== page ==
By Barbara Liston
ORLANDO, May 14 (Reuters) - The second U.S. patient to be diagnosed with the deadly Middle East Respiratory Syndrome (MERS) spent at least four hours in the public waiting room of a busy Florida emergency department before he was seen by a doctor, a hospital official said.
Almost eight more hours passed before staff at Orlando's Dr. P. Phillips Hospital determined the patient had traveled from Saudi Arabia, where he worked at a hospital, began to suspect his exposure to MERS and had him moved to an isolation room, the hospital's chief quality control officer said.
The official, Dr. Antonio Crespo, said that as of Tuesday, he had changed procedures in the emergency department of Dr. P. Phillips Hospital so that any patient who comes in with flu-like symptoms will be asked whether they traveled to Saudi Arabia or other countries experiencing MERS outbreaks.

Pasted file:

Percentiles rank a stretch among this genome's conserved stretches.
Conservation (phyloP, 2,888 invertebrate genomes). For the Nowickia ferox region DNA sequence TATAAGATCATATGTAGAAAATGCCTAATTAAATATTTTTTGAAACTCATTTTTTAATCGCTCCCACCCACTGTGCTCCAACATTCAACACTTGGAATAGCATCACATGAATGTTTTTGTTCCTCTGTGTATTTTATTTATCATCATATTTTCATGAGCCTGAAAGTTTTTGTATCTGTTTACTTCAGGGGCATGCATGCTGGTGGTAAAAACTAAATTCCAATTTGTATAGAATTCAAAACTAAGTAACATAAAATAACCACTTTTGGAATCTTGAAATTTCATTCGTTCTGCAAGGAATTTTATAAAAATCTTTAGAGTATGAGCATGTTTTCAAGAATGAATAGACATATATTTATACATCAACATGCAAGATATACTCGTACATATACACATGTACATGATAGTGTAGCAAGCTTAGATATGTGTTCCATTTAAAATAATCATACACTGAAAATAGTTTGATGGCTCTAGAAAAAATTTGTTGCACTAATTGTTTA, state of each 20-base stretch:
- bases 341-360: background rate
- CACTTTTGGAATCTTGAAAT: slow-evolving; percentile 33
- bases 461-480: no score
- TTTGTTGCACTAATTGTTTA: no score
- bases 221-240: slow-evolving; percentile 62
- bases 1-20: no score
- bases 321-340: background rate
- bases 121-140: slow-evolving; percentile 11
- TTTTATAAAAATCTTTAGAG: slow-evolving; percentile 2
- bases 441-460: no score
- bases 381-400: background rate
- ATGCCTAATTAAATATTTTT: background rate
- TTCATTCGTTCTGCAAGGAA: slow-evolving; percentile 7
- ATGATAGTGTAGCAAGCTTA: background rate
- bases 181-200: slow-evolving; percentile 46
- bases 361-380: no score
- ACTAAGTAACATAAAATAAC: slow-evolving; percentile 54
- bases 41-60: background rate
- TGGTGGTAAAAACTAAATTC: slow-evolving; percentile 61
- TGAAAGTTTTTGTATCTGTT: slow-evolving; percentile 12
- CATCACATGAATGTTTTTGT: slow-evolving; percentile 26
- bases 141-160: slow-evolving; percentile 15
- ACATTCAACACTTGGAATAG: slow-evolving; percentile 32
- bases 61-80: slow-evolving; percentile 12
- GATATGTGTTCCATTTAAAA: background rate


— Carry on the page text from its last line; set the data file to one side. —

"That is one of the learning lessons of this experience. Yes, we could have asked this sooner. I think we have created more awareness," Crespo told Reuters in an interview.
The extended window of time may have exposed hospital staff and other patients to the virus, which is responsible for a worsening outbreak in Saudi Arabia and is estimated to kill about a third of infected patients.
Florida officials said on Tuesday two healthcare workers who were in contact with the patient in the ER late last week had since developed flu-like symptoms and were being tested for MERS. Results are expected on Wednesday.
The possibility that the illness, which has no known treatment, was spreading raised new concerns about the ability of global health officials to contain it.
While the Orlando patient waited to be admitted, he was treated in a single room in the emergency department where healthcare workers wore gloves and gowns due to his diarrhea, but did not wear goggles and face masks appropriate for protecting them from the virus, Crespo said.
Florida officials said they were monitoring the health of 20 healthcare workers who had been in contact with the patient, including a doctor who had already left for Canada. They also were trying to track down nearly 100 people who may have overlapped with the patient at two Orlando medical facilities he visited. (Editing by Michele Gershberg and Ken Wills)